They scored a total of 30 points in their two most recent playoff losses, which is less than they averaged over the course of the past two seasons.  That’s what used to happen to the Colts when they faced tough teams.  Just like those Indianapolis squads, the Patriots are being knocked out of their comfort zone, and all those precise timing routes and brilliant schemes are wilting when confronted with aggressive defensive play. 


Of course Brady and the offense can’t be perfect every week—and not having a healthy Rob Gronkowski in either of those losses certainly hurts—but when it’s time for the defense to step up and carry their weight, they collapse like an antique rocking chair beneath Vince Wilfork.

For the Patriots, adding talent to their defense is not enough.  They have talent already.  Wilfork, Mayo, McCourty and even Rob Ninkovich have played at Pro Bowl levels at various points.  What they need more than talent is to restore the hammer mentality. 

Re-signing Talib would be a nice start, as he would represent the kind of lockdown cornerback the team has lacked since Ty Law left.  He also allows Belichick to keep McCourty at safety, which has proven thus far to be a much better fit for the former top draft pick. 

Brandon Spikes has also played with tenacity and a real mean streak in spurts, so his continued development would go a long way toward reviving that elusive killer instinct.  Chandler Jones and Dont'a Hightower are obviously works in progress, but like Spikes, their continued improvement is crucial to New England’s short-term and long-term success on defense.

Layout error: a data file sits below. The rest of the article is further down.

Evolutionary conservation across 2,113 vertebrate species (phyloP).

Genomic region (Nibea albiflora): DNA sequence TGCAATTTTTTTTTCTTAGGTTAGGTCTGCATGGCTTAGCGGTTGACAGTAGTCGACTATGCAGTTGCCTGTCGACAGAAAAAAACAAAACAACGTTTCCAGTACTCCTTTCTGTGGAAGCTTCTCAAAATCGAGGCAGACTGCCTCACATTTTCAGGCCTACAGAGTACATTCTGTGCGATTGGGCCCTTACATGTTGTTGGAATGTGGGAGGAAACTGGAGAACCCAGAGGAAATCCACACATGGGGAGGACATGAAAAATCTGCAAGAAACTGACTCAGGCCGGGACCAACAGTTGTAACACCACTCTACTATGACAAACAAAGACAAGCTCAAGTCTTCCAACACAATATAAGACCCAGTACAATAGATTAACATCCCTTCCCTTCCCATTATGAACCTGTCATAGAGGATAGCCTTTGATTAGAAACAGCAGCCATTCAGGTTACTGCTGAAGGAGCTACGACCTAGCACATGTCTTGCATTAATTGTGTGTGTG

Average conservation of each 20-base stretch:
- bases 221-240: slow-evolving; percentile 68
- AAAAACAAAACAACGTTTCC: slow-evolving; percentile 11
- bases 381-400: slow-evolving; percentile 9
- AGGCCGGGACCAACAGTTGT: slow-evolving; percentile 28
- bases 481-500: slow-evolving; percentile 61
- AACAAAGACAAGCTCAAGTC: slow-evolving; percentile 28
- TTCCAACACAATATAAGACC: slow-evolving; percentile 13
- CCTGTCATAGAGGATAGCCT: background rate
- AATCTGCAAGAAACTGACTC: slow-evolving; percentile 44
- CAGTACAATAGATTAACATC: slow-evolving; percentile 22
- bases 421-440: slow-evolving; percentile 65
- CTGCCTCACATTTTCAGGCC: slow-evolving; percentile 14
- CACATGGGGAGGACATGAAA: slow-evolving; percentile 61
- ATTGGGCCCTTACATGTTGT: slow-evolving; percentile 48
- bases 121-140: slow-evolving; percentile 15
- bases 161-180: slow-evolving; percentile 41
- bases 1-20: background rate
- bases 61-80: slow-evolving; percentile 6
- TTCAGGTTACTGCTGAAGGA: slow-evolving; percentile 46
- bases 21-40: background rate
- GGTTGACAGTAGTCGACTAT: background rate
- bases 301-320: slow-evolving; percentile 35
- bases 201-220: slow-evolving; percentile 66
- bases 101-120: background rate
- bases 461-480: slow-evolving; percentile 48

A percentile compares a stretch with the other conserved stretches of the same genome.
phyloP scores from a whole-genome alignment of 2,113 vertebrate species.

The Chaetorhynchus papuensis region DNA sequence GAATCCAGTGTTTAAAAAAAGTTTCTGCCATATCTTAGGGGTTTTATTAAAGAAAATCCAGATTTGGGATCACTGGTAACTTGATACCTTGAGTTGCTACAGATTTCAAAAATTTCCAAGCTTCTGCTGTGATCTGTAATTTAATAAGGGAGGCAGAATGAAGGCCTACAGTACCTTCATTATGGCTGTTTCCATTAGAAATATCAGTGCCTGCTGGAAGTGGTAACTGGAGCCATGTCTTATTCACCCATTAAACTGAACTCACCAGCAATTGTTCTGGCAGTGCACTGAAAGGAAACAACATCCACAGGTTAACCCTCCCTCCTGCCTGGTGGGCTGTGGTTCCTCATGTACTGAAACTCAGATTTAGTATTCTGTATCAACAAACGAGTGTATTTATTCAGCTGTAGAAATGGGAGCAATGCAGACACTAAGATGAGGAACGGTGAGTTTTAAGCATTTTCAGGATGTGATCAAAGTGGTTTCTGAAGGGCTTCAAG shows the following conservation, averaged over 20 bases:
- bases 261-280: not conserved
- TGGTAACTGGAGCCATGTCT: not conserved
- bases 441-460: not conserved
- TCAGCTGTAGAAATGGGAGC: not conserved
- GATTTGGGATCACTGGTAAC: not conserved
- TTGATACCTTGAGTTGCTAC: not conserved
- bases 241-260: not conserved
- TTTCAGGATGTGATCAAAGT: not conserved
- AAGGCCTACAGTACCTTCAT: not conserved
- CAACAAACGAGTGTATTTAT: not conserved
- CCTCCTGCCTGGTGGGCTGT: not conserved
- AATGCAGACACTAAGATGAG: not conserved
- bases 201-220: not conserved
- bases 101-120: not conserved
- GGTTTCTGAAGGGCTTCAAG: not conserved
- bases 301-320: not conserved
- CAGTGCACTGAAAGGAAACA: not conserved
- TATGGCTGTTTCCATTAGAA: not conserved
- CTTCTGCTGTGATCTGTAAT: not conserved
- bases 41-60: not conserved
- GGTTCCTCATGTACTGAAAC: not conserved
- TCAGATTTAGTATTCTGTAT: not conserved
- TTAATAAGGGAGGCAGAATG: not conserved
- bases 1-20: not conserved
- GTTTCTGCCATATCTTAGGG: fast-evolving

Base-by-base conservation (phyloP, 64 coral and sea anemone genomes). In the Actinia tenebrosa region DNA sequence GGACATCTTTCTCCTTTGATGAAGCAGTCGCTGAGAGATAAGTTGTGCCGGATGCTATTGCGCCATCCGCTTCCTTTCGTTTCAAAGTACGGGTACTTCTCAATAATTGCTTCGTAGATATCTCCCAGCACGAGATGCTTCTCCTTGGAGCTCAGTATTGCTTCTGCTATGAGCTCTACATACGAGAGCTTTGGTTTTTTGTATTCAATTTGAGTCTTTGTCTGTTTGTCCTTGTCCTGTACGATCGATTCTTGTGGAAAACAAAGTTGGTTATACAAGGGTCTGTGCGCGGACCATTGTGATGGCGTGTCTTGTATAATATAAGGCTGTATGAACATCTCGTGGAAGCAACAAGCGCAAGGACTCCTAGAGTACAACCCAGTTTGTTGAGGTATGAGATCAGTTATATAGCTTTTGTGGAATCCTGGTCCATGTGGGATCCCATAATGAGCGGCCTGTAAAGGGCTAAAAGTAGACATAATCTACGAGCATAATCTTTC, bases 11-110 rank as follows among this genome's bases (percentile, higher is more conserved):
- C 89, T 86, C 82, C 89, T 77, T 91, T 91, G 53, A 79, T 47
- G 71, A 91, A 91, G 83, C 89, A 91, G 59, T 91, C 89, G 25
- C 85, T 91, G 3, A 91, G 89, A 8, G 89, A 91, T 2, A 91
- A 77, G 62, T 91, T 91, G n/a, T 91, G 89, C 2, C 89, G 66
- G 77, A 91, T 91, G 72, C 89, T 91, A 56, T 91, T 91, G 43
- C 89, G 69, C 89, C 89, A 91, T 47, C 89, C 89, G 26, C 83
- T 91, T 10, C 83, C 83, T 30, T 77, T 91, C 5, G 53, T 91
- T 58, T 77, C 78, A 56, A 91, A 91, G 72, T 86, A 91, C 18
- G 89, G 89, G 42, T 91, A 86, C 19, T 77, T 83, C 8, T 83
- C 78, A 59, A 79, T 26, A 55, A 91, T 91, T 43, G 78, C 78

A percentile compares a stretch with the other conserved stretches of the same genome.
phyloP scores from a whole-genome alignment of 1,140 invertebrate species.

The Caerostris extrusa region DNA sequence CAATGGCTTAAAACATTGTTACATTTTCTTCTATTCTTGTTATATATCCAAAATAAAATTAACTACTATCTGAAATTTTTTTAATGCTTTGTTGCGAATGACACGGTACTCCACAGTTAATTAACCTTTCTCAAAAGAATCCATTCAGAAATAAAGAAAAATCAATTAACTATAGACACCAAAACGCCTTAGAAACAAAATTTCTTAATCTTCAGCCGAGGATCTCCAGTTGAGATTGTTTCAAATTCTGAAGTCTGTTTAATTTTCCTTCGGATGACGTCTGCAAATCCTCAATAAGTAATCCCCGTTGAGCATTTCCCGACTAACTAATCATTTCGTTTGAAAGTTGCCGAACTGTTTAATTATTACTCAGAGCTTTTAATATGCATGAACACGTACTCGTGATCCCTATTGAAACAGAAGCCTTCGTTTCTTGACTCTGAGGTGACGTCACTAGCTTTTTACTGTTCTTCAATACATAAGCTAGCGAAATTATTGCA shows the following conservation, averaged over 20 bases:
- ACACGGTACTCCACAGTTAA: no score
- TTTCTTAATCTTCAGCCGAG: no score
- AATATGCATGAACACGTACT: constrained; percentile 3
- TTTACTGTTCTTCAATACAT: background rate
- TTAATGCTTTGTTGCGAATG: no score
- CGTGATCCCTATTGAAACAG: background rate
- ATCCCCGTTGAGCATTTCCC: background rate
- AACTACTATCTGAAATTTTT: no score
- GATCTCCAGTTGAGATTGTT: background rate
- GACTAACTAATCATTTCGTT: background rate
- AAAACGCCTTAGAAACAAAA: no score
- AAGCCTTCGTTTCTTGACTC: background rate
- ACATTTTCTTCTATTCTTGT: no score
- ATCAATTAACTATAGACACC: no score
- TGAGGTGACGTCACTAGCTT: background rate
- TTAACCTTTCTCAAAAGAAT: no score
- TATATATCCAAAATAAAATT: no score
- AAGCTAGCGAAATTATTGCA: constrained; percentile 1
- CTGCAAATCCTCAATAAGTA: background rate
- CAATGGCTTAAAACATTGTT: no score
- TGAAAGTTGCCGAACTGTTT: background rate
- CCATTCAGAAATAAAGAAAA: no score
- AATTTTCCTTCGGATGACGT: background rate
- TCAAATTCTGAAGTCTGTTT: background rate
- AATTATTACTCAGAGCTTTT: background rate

There’s recently been a lot of buzz that the Patriots might be interested in signing Ed Reed this offseason (as reported by ProFootballTalk here).  While his level of play has tailed off as he nears the twilight of his career, his veteran leadership and intimidating presence would likely be the perfect tonic for a fanbase made sick to its collective stomach by apathetic defense.


New England’s championship window is closing.  With Tom Brady entering his late 30s and Bill Belichick likely to follow him through the retirement door rather than stick around for what would be a massive rebuilding effort, the team’s focus should be on finding players who will help them win right now. 

It needs to start with attitude.  The difference between a winning attitude and one of complacency is often the difference between winning and losing.  The Patriots used to believe they could beat any team in the league.  With continued success, that attitude has shifted to where they now expect to win. 

That sense of entitlement is more dangerous than any virus if it permeates the locker room. Simply by virtue of being the Patriots, they are going to face teams with a chip on their shoulder come playoff time. 

If they don’t have the physical and mental toughness to respond, they will lose, as evidenced by three playoff losses at home in the past four years.  With each loss, the team seems less passionate and more matter-of-fact with no real drive to get better.  By this point, New England’s accomplishments have begrudgingly earned them league-wide respect, but all the respect in the world won’t win a Super Bowl. 

It’s time to change the culture in Foxboro and find some players with no laurels to rest on who are hungry, nasty and who can instill a little fear in that locker room, and more importantly, on the field.